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Michigan’s Amy Dilk talks about possibly starting as a freshman and why she decided to play for the Wolverines. Geoff Robinson, The Detroit News

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Ann Arbor — The vibe is changing around Michigan’s women’s basketball team, and after meeting with the media ahead of the season Wednesday in Ann Arbor, it’s obvious that coach Kim Barnes Arico and her players are ready to embrace new expectations.

It won’t be easy. Barnes Arico is charged with replacing Katelynn Flaherty, the program’s all-time leading scorer. But with that challenge comes an exciting unknown.

Barnes Arico has brought in the highest-ranked recruiting class in the history of the program (ranked 12th by ESPN). She also returns a pair of sophomores who look primed to take off, as well as a senior, next-level prospect.

With all those weapons at her disposal, Barnes Arico knows that Michigan’s time is now.

“There definitely is a buzz around (our team),” Barnes Arico said. “The draw of the University of Michigan is incredible. But from a women’s basketball standpoint, it has definitely (changed). That’s why we had the class we had last year. We are getting those kids over great programs.”

Headlining this year’s freshmen class is 6-foot Amy Dilk, last year’s Miss Basketball in Indiana and the Wolverines' starting point guard. According to Barnes Arico, Dilk has the offensive game and the intangibles to be a leader from day one. Barnes Arico believes Dilk’s length is also going to make her a force to be reckoned with on the defensive end.

“(Dilk) is going to be our starting point guard,” Barnes Arico said. “She’s a freshmen, and that’s a big role for a freshman. But I think she is capable of handling that. She’s a great athlete. She’s a shot-blocker, and she has the ability to effect the game on the offensive and defensive end.”

Said Dilk: “My job as point guard is to make everyone better and lead the team, and that’s what I’m going to try to do. Every day I’m getting more comfortable.”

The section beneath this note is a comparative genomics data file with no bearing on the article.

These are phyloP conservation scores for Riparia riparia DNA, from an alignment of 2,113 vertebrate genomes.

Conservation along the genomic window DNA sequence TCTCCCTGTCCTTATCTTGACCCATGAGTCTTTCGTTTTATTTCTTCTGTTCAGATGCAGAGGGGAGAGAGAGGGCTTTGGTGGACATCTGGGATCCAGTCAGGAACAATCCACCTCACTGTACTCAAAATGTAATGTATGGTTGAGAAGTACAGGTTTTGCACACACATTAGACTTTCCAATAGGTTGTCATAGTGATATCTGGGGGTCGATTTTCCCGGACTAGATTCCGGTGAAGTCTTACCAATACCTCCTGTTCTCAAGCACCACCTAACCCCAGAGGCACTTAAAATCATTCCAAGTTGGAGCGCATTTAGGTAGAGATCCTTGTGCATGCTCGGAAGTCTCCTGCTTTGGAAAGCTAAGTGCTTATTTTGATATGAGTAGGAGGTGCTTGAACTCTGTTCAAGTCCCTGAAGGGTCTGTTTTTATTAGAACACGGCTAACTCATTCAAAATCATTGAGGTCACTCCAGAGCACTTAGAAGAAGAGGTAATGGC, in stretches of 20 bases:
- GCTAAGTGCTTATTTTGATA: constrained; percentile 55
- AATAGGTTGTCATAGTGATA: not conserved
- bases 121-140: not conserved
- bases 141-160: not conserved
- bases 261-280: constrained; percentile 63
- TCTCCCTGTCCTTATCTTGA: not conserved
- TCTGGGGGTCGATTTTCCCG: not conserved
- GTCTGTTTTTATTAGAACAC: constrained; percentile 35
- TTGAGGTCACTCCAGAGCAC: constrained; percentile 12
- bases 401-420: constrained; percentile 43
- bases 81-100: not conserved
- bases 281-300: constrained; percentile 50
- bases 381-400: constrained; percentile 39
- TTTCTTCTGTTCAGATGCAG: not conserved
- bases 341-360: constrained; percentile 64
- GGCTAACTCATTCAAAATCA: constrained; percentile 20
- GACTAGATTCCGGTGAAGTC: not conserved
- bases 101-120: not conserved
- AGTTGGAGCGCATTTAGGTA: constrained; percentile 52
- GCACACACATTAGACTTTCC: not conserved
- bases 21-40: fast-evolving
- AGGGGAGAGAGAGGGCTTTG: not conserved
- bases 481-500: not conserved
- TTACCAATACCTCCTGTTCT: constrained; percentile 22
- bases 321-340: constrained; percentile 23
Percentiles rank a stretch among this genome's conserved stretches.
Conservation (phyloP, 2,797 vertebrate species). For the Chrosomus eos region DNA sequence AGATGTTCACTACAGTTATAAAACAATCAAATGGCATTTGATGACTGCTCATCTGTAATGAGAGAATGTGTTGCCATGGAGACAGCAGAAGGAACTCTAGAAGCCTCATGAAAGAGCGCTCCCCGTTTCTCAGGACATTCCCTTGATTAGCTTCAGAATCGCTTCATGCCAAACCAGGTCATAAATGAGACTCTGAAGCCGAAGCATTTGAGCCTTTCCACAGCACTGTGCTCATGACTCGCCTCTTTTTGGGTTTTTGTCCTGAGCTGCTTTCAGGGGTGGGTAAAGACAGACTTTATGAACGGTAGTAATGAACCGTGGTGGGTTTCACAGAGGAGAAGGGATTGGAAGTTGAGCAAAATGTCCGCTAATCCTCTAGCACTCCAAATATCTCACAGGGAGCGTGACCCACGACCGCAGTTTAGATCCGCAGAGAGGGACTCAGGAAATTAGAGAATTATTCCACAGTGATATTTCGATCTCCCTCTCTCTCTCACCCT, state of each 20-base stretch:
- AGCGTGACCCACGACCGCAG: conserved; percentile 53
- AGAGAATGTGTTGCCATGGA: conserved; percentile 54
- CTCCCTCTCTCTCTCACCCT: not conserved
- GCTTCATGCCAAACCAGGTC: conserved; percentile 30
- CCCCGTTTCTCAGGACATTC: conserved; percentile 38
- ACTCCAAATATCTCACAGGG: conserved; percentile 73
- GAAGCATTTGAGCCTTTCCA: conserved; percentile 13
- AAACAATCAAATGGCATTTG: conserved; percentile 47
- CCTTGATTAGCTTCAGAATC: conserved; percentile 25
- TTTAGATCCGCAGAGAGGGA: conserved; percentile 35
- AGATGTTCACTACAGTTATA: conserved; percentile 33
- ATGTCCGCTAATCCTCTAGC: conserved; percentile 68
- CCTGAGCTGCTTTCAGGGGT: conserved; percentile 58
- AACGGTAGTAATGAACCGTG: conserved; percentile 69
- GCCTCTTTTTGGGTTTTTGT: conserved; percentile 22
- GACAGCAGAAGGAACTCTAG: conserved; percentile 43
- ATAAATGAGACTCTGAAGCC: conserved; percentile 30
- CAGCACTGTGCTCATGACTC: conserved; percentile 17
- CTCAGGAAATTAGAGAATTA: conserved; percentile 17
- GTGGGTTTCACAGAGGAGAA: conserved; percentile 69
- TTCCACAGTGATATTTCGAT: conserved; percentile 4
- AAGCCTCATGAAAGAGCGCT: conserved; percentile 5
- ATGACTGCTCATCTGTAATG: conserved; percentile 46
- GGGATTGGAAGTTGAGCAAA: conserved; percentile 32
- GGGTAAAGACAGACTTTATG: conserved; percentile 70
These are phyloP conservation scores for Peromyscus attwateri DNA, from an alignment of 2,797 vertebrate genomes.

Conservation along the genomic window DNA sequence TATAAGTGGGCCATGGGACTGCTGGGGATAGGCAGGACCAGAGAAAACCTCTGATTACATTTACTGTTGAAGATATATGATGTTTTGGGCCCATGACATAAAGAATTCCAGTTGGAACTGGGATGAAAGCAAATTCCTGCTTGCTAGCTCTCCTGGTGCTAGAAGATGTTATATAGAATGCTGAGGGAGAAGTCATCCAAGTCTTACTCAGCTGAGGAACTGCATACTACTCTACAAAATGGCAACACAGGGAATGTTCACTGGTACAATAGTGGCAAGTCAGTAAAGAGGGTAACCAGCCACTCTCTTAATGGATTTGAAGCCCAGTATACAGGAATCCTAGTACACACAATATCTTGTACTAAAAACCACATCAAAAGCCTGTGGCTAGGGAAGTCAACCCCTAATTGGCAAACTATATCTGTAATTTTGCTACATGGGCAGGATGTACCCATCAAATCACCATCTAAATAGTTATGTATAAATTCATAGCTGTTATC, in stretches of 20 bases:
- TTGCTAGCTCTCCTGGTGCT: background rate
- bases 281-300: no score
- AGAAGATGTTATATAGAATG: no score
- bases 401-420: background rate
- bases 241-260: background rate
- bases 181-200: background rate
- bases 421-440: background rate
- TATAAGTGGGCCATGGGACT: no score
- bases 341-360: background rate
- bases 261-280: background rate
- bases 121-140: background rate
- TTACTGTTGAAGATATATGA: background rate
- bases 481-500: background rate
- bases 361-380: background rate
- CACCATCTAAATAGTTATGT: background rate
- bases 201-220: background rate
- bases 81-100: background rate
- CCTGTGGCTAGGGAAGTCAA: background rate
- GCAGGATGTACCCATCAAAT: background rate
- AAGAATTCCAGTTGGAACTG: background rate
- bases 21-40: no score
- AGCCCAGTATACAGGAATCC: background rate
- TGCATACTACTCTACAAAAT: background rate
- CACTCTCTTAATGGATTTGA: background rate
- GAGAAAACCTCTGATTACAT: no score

Michigan finished 23-10 last season (10-6 Big Ten). In the NCAA Tournament the Wolverines beat Northern Colorado before losing to Baylor.

Naz Hillmon is another star freshman who figures to see the floor for Barnes Arico this season. Hillmon was recruited by Louisville and Ohio State, both traditional powerhouses in women’s basketball. But she chose Michigan, something Barnes points to as a change in the culture around the program.

"It’s changing, and it’s great for us because we are in the conversation with the recruits we weren’t in the past,” Barnes Arico said.

Church moves

With Dilk taking over at point guard, former Southfield A&T star Deja Church moves to the shooting guard spot, something Barnes Arico says is her most natural spot on the floor.

As a freshman, Church averaged seven points per game, but now she says she’s primed to take off and become a focal point of the offense as a sophomore.

“I feel pretty good about it,” Church said. “During high school I played on the wing, and then my freshman year here I had to play the point guard, which was new to me. I can go back to my natural position now, so I’m all for it.”

Church is also excited to get back on the court with fellow sophomore Hailey Brown, a forward who averaged nine points per game last season before her season was cut short due to a lower leg injury in a February game with MSU.

“We missed her, but she’s back better than ever,” Church said. “Our expectations are very high. It’s very exciting.”

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Hallie Thome talks about how the depth of the Michigan women’s basketball team is improved over last season. Geoff Robinson, The Detroit News

It’s all about depth

The first question on everyone’s mind Wednesday was how Michigan would replace Flaherty, and there's no easy answer.

“Flaherty is a once in a lifetime player,” Barnes Arico said. “She’s irreplaceable. (But) the thing we have that we haven’t had since I’ve been here is a tremendous amount of depth. The competition each and every day of practice; sometimes our second team beats our first team.”

Hallie Thome averaged 17.4 points per game for the Wolverines last season, and with the talk of being taken in next spring’s WNBA Draft swirling around the Crisler Center, one could forgive Thome for focusing on improving her numbers and draft stock. But the senior is all about the team, and the thing that excites her more than anything is the depth the Wolverines have entering the season.

“I think a lot of people have stepped up,” Thome said. “The freshmen are holding us all to a standard. It’s more competitive than it’s been in the past. Depth is something we haven’t really had experience with, but I think it’s going to be the best thing we’ve ever had. The puzzle is finally put together.”

 

 

 

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